Students work to resurrect Chatham’s forgotten music club

After years of hiatus, Chatham’s music club is starting anew. Because the club is new, members will have a chance to decide what music-related activities they would like to do.

“Music is for everyone,” said the club’s president, Hannah Gregor.

“I love music and I really hope to inspire all of you guys to love different varieties of music,” she said at the club’s first meeting in Laughlin Music Hall on September 25.

This gathering attracted about 20 students. All of them were music lovers, and some were even music majors. They were fans of not only classical music, but also of jazz, rock, dance, and many more varieties.

The Music Club will participate in, attend, and sponsor events related to music on and off campus. Gregor hopes the club will expand to support all kinds of music, dance, and song on campus and in the Pittsburgh community. She even hopes to bring musicians to campus—like students’ bands—that may not usually perform at Chatham.

The Music Club also plans to partner with other clubs, including the Ukulele Club, the Drama Club, and the Artist Collective. Through these partnerships, they can plan events and explore many kinds of music.

Members of Music Club may also have access to discounted Pittsburgh Symphony tickets, to allow for their further musical education.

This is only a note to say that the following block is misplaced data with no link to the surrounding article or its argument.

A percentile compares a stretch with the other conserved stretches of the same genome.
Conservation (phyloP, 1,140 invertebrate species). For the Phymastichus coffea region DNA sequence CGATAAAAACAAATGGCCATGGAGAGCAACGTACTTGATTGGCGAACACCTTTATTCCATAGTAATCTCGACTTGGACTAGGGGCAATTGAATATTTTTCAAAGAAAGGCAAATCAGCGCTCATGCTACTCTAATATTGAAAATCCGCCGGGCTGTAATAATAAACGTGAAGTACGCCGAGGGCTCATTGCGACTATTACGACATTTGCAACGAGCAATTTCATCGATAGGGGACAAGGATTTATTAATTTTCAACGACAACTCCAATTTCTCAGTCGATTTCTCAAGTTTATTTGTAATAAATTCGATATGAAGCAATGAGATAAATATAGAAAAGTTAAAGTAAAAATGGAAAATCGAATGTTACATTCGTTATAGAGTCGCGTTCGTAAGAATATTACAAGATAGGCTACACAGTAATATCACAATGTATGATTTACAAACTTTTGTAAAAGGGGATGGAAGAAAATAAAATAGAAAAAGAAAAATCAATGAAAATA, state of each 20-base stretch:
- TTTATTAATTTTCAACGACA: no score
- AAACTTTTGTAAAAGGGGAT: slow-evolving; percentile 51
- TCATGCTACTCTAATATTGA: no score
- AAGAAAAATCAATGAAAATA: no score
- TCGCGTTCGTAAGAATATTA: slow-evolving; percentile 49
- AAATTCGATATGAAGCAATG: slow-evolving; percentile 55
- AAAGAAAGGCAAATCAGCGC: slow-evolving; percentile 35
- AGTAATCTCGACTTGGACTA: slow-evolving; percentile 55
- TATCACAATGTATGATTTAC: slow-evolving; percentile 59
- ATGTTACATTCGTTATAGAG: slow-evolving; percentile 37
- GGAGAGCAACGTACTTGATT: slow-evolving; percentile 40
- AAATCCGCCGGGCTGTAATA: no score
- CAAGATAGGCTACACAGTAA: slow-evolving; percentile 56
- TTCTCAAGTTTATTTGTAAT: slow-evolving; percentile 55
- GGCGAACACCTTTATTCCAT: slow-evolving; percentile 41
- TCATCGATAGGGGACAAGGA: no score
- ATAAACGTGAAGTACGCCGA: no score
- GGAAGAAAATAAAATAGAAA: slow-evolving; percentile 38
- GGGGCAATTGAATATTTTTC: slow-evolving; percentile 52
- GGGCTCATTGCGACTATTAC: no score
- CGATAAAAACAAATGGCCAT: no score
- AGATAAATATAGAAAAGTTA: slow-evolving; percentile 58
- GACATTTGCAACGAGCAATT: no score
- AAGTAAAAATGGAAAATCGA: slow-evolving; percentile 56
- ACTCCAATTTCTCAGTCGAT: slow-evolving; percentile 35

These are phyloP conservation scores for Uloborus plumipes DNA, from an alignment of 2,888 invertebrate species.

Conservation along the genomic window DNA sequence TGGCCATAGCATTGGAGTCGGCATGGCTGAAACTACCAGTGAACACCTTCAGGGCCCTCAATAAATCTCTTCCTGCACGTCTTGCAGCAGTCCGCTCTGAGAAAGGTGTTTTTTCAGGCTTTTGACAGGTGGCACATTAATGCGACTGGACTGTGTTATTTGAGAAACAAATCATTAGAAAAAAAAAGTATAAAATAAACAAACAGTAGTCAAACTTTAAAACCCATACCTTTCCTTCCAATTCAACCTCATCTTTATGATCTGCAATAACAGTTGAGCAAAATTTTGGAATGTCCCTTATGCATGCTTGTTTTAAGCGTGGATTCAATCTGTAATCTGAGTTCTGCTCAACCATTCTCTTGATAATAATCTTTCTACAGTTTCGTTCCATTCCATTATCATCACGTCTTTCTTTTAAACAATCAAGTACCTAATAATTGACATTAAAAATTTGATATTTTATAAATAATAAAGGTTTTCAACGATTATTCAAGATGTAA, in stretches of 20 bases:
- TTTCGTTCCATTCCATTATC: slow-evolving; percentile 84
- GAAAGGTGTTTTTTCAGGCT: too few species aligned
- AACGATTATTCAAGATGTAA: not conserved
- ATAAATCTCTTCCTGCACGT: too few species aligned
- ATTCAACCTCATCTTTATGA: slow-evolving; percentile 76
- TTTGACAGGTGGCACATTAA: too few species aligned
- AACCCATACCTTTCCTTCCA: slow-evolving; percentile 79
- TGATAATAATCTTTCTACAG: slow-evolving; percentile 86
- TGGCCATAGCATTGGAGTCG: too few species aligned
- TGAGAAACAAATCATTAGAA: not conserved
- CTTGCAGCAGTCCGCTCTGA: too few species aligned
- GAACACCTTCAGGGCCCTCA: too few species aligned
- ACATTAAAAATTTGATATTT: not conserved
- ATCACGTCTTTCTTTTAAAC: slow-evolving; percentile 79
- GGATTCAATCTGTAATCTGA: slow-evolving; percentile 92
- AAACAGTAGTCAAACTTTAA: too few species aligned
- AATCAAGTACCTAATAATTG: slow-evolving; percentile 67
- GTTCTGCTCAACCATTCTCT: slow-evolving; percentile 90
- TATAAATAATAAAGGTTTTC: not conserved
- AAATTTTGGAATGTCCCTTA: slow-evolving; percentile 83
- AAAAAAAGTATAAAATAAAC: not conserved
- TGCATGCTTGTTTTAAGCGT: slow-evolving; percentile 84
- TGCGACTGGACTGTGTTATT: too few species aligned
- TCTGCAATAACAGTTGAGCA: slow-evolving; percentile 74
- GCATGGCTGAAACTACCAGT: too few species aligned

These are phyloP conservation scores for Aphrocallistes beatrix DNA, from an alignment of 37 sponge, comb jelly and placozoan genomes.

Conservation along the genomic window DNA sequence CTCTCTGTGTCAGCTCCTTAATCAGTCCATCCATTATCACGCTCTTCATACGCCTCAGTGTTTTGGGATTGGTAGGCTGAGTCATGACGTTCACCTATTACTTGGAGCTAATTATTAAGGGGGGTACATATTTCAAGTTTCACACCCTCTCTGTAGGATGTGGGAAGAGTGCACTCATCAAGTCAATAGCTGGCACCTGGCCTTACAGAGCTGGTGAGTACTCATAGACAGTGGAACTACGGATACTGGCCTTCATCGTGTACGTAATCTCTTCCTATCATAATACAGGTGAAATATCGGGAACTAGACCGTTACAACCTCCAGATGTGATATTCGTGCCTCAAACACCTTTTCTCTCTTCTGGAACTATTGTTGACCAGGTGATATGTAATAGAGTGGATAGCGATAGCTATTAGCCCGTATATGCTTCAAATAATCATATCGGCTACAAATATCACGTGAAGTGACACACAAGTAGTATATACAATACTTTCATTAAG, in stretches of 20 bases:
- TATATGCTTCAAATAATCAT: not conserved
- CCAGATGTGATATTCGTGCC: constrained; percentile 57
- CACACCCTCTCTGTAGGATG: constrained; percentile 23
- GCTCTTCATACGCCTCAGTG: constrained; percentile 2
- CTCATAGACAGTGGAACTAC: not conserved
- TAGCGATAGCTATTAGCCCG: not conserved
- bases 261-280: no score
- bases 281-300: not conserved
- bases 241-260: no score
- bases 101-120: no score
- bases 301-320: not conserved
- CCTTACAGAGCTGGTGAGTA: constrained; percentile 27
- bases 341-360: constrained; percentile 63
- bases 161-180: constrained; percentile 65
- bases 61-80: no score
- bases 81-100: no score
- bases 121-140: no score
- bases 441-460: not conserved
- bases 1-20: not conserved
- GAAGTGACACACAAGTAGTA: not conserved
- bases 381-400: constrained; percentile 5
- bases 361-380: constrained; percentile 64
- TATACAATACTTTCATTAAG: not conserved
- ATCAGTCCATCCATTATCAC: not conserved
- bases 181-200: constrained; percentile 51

At the meeting, Gregor addressed the club’s stagnation.

“I am senior, and this club didn’t exist my freshman year, so it’s been gone for a pretty long time, for at least four years,” she said.

Because the club has been inactive for so long, Gregor is hoping for members’ suggestions to help determine the club’s new programming.

Gregor insisted that the Music Club is not only for lovers of classical music.

“There are a lot of aspects in music, so music is really open,” she added.

Gregor revived the club in order to increase opportunities for Chatham students to appreciate music.

“I don’t think a lot of people appreciate music as much as they should,” she said.

“I want people to know music is not just for music majors. It’s for everyone,” Gregor continued. “You never know what you might like until you hear it or participate in it. You never know. There are so many kinds of music. Music is for everyone.”

Cultural Corner: Television plays Pittsburgh

Hipsters, both old and young, spent the evening of Friday, September 25, watching Television — the band, that is.

The show, at Carnegie Music Hall in Oakland, was a special one for Television.

“This is this band’s first time playing Pittsburgh,” said frontman Tom Verlaine, which gained a laugh from the audience.  

Television — whose current line up consists of Verlaine on guitar and vocals, Jimmy Ripp on guitar, Fred Smith on the bass, and Billy Ficca on the drums — performed their first album, “Marquee Moon” (1977), in full, along with a few other early songs.

The band, formed in 1973 in New York City, was a pioneer of the punk scene, although their music is cleaner than that of their contemporaries.

“Thrival Innovation + Music Festival” celebrates its second year

The area around Bakery Square was uncharacteristically crowded on the weekend of September 13, as people from all over Pittsburgh showed up for the second annual “Thrival Innovation + Music Festival.”